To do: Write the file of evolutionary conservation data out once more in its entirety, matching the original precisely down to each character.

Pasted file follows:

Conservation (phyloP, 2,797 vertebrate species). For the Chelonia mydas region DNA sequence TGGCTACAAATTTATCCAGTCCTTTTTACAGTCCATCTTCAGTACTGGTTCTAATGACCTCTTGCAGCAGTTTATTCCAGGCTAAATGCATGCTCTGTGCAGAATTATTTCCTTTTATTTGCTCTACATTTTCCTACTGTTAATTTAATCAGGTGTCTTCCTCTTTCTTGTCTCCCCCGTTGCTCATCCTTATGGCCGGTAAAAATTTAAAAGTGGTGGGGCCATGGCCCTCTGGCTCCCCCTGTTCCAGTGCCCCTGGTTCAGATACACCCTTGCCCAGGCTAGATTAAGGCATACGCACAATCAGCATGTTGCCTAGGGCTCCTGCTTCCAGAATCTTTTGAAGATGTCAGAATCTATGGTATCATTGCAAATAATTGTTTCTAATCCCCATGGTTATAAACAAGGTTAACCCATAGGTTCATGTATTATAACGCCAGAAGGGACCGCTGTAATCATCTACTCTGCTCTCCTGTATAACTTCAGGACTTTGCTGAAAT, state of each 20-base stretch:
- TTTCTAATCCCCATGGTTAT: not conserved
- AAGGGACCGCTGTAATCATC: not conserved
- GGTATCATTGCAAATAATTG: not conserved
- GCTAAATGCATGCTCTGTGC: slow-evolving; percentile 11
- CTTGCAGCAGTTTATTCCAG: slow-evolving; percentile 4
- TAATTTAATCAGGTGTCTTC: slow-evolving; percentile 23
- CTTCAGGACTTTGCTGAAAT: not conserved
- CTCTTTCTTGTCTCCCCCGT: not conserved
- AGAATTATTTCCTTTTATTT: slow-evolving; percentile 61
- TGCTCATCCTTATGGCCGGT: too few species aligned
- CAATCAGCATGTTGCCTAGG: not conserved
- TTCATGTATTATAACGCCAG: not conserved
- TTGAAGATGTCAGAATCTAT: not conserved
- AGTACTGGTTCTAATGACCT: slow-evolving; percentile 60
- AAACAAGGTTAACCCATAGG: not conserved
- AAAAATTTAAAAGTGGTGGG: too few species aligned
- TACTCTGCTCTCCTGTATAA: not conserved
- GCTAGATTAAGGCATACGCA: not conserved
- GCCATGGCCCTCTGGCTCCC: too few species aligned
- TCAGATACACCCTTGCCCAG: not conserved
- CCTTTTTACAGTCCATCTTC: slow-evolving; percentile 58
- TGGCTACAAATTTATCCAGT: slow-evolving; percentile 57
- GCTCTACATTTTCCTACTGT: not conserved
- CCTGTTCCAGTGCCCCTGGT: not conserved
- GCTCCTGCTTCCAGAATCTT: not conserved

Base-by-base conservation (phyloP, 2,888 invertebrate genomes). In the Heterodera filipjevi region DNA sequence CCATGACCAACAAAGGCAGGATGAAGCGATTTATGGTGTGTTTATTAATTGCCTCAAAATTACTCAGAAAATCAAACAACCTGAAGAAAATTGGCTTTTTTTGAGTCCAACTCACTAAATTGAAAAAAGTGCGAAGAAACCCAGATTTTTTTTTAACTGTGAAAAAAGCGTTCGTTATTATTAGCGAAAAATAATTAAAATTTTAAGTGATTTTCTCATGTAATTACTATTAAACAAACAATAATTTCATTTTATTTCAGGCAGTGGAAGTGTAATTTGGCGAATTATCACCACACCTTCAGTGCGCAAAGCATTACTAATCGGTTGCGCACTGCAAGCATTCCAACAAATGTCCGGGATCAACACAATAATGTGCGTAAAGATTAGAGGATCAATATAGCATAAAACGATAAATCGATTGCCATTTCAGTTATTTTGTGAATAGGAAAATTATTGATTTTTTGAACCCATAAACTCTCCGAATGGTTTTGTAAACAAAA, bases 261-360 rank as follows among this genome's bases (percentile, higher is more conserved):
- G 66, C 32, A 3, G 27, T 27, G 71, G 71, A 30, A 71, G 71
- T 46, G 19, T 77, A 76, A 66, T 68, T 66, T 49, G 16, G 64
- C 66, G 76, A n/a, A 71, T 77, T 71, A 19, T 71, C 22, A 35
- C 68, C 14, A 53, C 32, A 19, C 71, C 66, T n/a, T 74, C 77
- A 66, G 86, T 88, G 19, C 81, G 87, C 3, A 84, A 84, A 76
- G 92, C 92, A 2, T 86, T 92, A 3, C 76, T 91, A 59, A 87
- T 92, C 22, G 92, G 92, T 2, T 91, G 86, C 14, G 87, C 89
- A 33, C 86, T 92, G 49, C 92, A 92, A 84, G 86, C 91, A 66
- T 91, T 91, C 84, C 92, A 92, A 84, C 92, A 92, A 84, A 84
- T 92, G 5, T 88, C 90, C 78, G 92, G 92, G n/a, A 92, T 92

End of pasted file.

Conservation (phyloP, 2,797 vertebrate species). For the Chelonia mydas region DNA sequence TGGCTACAAATTTATCCAGTCCTTTTTACAGTCCATCTTCAGTACTGGTTCTAATGACCTCTTGCAGCAGTTTATTCCAGGCTAAATGCATGCTCTGTGCAGAATTATTTCCTTTTATTTGCTCTACATTTTCCTACTGTTAATTTAATCAGGTGTCTTCCTCTTTCTTGTCTCCCCCGTTGCTCATCCTTATGGCCGGTAAAAATTTAAAAGTGGTGGGGCCATGGCCCTCTGGCTCCCCCTGTTCCAGTGCCCCTGGTTCAGATACACCCTTGCCCAGGCTAGATTAAGGCATACGCACAATCAGCATGTTGCCTAGGGCTCCTGCTTCCAGAATCTTTTGAAGATGTCAGAATCTATGGTATCATTGCAAATAATTGTTTCTAATCCCCATGGTTATAAACAAGGTTAACCCATAGGTTCATGTATTATAACGCCAGAAGGGACCGCTGTAATCATCTACTCTGCTCTCCTGTATAACTTCAGGACTTTGCTGAAAT, state of each 20-base stretch:
- TTTCTAATCCCCATGGTTAT: not conserved
- AAGGGACCGCTGTAATCATC: not conserved
- GGTATCATTGCAAATAATTG: not conserved
- GCTAAATGCATGCTCTGTGC: slow-evolving; percentile 11
- CTTGCAGCAGTTTATTCCAG: slow-evolving; percentile 4
- TAATTTAATCAGGTGTCTTC: slow-evolving; percentile 23
- CTTCAGGACTTTGCTGAAAT: not conserved
- CTCTTTCTTGTCTCCCCCGT: not conserved
- AGAATTATTTCCTTTTATTT: slow-evolving; percentile 61
- TGCTCATCCTTATGGCCGGT: too few species aligned
- CAATCAGCATGTTGCCTAGG: not conserved
- TTCATGTATTATAACGCCAG: not conserved
- TTGAAGATGTCAGAATCTAT: not conserved
- AGTACTGGTTCTAATGACCT: slow-evolving; percentile 60
- AAACAAGGTTAACCCATAGG: not conserved
- AAAAATTTAAAAGTGGTGGG: too few species aligned
- TACTCTGCTCTCCTGTATAA: not conserved
- GCTAGATTAAGGCATACGCA: not conserved
- GCCATGGCCCTCTGGCTCCC: too few species aligned
- TCAGATACACCCTTGCCCAG: not conserved
- CCTTTTTACAGTCCATCTTC: slow-evolving; percentile 58
- TGGCTACAAATTTATCCAGT: slow-evolving; percentile 57
- GCTCTACATTTTCCTACTGT: not conserved
- CCTGTTCCAGTGCCCCTGGT: not conserved
- GCTCCTGCTTCCAGAATCTT: not conserved

Base-by-base conservation (phyloP, 2,888 invertebrate genomes). In the Heterodera filipjevi region DNA sequence CCATGACCAACAAAGGCAGGATGAAGCGATTTATGGTGTGTTTATTAATTGCCTCAAAATTACTCAGAAAATCAAACAACCTGAAGAAAATTGGCTTTTTTTGAGTCCAACTCACTAAATTGAAAAAAGTGCGAAGAAACCCAGATTTTTTTTTAACTGTGAAAAAAGCGTTCGTTATTATTAGCGAAAAATAATTAAAATTTTAAGTGATTTTCTCATGTAATTACTATTAAACAAACAATAATTTCATTTTATTTCAGGCAGTGGAAGTGTAATTTGGCGAATTATCACCACACCTTCAGTGCGCAAAGCATTACTAATCGGTTGCGCACTGCAAGCATTCCAACAAATGTCCGGGATCAACACAATAATGTGCGTAAAGATTAGAGGATCAATATAGCATAAAACGATAAATCGATTGCCATTTCAGTTATTTTGTGAATAGGAAAATTATTGATTTTTTGAACCCATAAACTCTCCGAATGGTTTTGTAAACAAAA, bases 261-360 rank as follows among this genome's bases (percentile, higher is more conserved):
- G 66, C 32, A 3, G 27, T 27, G 71, G 71, A 30, A 71, G 71
- T 46, G 19, T 77, A 76, A 66, T 68, T 66, T 49, G 16, G 64
- C 66, G 76, A n/a, A 71, T 77, T 71, A 19, T 71, C 22, A 35
- C 68, C 14, A 53, C 32, A 19, C 71, C 66, T n/a, T 74, C 77
- A 66, G 86, T 88, G 19, C 81, G 87, C 3, A 84, A 84, A 76
- G 92, C 92, A 2, T 86, T 92, A 3, C 76, T 91, A 59, A 87
- T 92, C 22, G 92, G 92, T 2, T 91, G 86, C 14, G 87, C 89
- A 33, C 86, T 92, G 49, C 92, A 92, A 84, G 86, C 91, A 66
- T 91, T 91, C 84, C 92, A 92, A 84, C 92, A 92, A 84, A 84
- T 92, G 5, T 88, C 90, C 78, G 92, G 92, G n/a, A 92, T 92